Wolf further commented that the whole concept of “permanency of records” is a concern to him.

“Being out in cyberspace changes a child, teenager and young adult’s history in the sense that silly things they said on Facebook as a 12-year-old, or poor judgments they made as a 14-year-old, will still be with them at age 50.”


Though many would think that the more sensational murder cases would stand out most in the mind of a judge, Wolf said the ones he remembers most are very different.  

“I think for most judges it is the child abuse and neglect case or the bitter, never-ending child custody cases that haunt us most,” he said. “We continually ask ourselves, ‘Did we do the right thing?’ There are lots of gray areas in those fields compared to most criminal matters. I just heard from a father to whom I awarded custody of his son back in 1982. He was kind enough to send photos of the grown son, now a successful CEO, husband and a father himself, living in Tennessee. We don’t often hear about the successes. Most often we only see the failures when they return to court, not the successful matters that never reappear. That is a big part of the process that lends to the jaded view we must guard against on the bench.”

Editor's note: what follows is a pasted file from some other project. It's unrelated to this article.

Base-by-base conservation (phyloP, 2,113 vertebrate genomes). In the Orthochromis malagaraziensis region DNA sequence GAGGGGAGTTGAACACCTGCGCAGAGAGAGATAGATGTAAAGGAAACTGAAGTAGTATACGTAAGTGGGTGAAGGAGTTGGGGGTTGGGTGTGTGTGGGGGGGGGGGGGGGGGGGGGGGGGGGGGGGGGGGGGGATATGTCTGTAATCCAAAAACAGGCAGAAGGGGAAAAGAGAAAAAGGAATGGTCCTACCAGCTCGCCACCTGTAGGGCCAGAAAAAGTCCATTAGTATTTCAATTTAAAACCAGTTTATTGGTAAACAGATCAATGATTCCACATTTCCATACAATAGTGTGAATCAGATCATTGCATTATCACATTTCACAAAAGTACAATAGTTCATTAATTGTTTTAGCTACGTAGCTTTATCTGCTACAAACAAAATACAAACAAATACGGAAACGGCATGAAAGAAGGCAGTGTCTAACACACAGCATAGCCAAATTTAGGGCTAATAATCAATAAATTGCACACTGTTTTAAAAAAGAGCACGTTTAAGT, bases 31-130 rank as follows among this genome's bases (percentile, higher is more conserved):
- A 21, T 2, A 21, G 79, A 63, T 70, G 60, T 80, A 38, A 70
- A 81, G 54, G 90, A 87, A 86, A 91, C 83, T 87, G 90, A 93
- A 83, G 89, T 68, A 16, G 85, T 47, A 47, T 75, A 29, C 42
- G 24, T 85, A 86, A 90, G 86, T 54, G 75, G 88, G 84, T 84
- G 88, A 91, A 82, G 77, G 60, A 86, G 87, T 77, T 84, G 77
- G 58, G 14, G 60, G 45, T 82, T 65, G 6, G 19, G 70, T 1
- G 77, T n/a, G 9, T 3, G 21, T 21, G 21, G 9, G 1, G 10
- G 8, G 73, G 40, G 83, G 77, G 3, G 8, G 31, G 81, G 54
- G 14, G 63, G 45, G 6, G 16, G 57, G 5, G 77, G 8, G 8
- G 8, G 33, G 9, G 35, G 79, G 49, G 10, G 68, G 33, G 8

Wolf also spoke of one murder case in particular that stuck with him because it involved a shaken baby boy named Brandon. Not only was the baby’s name Brandon, but so was the defendant in the case as well as the baby’s biological father, who was devastated.

“All three parties were named Brandon, and my own son was also named Brandon and was a youngster at the time,” he related. “My dear father died during jury selection in the case. In dad’s immediate possessions was a photo of my Brandon sitting on his lap at age 6 months. I just kept thinking that no matter how this case resolves, there would be no more birthdays for that young baby victim, Brandon, nor would life ever be the same for the other two Brandons.”